Link: 1.5.82
My man of men.
Link: 1.5.83

By your most gracious pardon,
Link: 1.5.84
I sing but after you.
Link: 1.5.85

My salad days,
Link: 1.5.86
When I was green in judgment: cold in blood,
Link: 1.5.87
To say as I said then! But, come, away;
Link: 1.5.88
Get me ink and paper:
Link: 1.5.89
He shall have every day a several greeting,
Link: 1.5.90
Or I'll unpeople Egypt.
Link: 1.5.91


Act II

In Act 2 of Antony and Cleopatra, we see the relationship between Antony and Cleopatra becoming more complex. Antony has been summoned back to Rome by Octavius Caesar, but he is torn between his duties to Rome and his love for Cleopatra. Meanwhile, Cleopatra is feeling jealous of Antony's relationship with Octavia, Caesar's sister, and is worried that he will abandon her for Rome.

In an effort to keep Antony in Egypt, Cleopatra stages a grand spectacle for him, complete with dancing, music, and feasting. Despite his initial reluctance, Antony is drawn in by the festivities and becomes increasingly enamored with Cleopatra.

However, their happiness is short-lived as news arrives that Pompey, a former ally of Caesar, has amassed a powerful fleet to challenge Caesar's rule. Antony decides to return to Rome to help Caesar defeat Pompey, leaving Cleopatra behind. Cleopatra is devastated by Antony's departure and fears that he will forget about her in Rome.

As Antony prepares to leave for Rome, Cleopatra tries to make him promise to return to Egypt. Antony is hesitant to make such a promise, but eventually agrees to do so. However, it is clear that their relationship is becoming more complicated and that their love for one another may not be enough to overcome the political and personal obstacles that lie ahead.

SCENE I. Messina. POMPEY's house.

In Scene 1 of Act 2, two of the play's characters, Enobarbus and Eros, are discussing Antony's recent behavior. Enobarbus is worried that Antony has become too distracted by his love for Cleopatra and is neglecting his duties as a leader. Eros agrees, saying that Antony has been spending all his time with Cleopatra and neglecting his army.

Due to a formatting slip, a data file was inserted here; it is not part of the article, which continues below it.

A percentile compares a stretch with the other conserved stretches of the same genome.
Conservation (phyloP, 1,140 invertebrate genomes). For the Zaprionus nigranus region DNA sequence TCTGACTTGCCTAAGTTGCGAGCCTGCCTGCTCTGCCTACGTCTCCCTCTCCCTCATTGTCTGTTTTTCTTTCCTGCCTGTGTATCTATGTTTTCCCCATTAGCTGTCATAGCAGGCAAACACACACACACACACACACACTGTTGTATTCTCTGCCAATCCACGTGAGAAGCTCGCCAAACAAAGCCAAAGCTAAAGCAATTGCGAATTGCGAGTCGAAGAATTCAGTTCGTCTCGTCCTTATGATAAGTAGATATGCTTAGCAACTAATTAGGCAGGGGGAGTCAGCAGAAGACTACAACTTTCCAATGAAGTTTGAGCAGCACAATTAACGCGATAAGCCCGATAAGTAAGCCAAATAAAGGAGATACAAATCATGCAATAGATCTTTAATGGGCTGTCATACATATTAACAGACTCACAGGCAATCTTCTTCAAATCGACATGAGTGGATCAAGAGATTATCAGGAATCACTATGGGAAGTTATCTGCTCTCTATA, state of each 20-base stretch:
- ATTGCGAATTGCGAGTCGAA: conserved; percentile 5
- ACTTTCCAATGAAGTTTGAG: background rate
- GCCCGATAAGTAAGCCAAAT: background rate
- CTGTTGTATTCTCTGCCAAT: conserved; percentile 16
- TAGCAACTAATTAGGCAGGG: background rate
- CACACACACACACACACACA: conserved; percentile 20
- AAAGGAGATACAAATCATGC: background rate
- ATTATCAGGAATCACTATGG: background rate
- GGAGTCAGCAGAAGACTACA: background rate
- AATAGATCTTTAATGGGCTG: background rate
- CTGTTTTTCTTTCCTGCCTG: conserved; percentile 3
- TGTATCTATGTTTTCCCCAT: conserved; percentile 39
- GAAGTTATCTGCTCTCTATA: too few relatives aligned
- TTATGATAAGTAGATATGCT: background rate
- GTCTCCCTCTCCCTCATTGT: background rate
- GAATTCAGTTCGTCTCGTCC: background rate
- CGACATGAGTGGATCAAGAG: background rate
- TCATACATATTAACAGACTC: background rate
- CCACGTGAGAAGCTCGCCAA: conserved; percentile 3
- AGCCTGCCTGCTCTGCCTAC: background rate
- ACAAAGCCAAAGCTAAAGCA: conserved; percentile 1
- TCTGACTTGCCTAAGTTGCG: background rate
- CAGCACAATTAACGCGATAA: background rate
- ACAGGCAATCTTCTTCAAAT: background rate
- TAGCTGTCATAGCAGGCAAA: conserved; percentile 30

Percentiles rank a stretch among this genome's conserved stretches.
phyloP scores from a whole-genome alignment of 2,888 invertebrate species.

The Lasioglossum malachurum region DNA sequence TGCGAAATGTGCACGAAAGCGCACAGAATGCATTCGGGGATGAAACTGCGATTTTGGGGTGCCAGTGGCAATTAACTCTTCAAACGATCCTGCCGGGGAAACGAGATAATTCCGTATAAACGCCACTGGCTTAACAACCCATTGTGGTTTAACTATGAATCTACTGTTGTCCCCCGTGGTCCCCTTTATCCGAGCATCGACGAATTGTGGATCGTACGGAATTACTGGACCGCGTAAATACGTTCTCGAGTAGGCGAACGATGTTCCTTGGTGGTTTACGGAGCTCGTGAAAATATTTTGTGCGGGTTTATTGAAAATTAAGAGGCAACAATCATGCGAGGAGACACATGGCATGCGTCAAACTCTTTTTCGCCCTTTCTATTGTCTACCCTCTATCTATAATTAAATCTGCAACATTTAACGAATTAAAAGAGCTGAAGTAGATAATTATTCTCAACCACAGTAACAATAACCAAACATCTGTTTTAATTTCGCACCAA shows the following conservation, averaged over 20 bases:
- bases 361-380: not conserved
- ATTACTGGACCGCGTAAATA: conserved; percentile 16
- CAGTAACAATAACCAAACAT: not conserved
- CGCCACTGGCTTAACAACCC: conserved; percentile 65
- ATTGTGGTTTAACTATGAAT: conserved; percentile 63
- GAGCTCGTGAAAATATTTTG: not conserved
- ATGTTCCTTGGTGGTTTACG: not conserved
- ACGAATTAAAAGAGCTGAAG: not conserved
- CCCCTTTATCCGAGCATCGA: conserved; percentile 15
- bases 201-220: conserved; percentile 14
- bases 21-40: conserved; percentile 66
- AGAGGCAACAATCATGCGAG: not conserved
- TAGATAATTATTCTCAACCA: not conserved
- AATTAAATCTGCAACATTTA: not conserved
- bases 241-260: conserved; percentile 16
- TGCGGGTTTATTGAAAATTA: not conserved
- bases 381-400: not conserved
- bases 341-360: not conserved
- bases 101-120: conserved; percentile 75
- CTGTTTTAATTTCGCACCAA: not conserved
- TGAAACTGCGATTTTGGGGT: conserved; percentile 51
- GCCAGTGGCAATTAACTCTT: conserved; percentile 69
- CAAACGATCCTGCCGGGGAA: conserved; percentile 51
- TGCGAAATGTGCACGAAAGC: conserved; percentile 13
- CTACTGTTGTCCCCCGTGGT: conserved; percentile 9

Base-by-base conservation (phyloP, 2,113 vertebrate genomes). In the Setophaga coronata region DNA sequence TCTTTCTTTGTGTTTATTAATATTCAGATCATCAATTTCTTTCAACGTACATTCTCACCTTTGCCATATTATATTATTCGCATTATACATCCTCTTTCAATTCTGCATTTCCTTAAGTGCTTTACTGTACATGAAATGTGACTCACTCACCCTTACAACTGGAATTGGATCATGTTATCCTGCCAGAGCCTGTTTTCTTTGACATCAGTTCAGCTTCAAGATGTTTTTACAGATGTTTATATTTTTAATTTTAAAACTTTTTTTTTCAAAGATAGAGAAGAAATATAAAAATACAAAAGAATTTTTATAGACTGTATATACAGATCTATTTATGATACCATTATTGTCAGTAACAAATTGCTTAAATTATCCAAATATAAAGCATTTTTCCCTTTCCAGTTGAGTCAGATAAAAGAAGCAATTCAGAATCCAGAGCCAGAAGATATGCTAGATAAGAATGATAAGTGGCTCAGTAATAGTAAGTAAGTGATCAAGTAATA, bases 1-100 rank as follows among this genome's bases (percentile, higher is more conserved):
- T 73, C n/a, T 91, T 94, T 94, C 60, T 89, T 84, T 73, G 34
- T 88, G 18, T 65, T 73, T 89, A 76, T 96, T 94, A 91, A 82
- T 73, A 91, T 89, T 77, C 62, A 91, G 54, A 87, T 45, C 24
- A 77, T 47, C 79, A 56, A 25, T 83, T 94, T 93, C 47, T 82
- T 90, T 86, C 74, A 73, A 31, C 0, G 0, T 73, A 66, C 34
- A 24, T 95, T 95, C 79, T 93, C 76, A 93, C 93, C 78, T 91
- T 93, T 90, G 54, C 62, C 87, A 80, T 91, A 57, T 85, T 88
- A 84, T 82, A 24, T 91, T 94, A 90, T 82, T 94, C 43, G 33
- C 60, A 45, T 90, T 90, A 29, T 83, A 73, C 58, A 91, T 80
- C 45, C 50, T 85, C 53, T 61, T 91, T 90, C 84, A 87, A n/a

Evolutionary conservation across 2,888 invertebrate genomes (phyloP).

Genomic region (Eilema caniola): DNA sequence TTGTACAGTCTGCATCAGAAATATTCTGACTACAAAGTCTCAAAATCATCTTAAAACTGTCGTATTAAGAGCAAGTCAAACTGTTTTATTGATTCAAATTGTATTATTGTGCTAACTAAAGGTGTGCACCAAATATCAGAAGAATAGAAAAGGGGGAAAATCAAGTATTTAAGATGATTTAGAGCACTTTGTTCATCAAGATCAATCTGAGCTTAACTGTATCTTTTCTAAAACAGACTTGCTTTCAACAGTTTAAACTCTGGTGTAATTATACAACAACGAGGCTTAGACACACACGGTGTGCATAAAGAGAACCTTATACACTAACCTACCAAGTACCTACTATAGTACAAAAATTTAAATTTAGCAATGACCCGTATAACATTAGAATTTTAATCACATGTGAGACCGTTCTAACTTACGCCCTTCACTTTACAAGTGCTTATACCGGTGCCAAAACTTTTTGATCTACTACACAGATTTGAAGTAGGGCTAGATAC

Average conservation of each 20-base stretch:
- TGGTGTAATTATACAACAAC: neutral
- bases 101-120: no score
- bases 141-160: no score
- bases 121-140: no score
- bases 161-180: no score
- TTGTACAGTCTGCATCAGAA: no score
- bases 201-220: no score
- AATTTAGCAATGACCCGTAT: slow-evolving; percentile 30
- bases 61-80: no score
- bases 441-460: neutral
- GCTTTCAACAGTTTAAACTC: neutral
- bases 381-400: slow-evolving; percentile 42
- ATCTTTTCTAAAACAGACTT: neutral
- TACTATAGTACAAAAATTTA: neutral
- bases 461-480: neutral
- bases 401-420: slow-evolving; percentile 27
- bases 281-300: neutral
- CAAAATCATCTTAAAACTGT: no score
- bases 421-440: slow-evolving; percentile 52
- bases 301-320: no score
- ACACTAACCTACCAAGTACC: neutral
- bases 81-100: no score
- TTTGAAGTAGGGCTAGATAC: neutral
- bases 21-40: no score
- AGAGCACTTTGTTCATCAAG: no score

Enobarbus suggests that Antony needs a wake-up call to remind him of his responsibilities. He proposes that they stage a mock battle between Antony's army and Cleopatra's army, with Antony watching from a safe distance. This way, Antony will see that his army is still strong and capable, and it will hopefully motivate him to focus more on his leadership duties.

Eros agrees to help with the plan, and they both leave to prepare for the battle. The scene ends with Enobarbus reflecting on the situation and expressing his concern for Antony's future.

Enter POMPEY, MENECRATES, and MENAS, in warlike manner

If the great gods be just, they shall assist
Link: 2.1.1
The deeds of justest men.
Link: 2.1.2

Know, worthy Pompey,
Link: 2.1.3
That what they do delay, they not deny.
Link: 2.1.4

Whiles we are suitors to their throne, decays
Link: 2.1.5
The thing we sue for.
Link: 2.1.6

We, ignorant of ourselves,
Link: 2.1.7
Beg often our own harms, which the wise powers
Link: 2.1.8
Deny us for our good; so find we profit
Link: 2.1.9
By losing of our prayers.
Link: 2.1.10

I shall do well: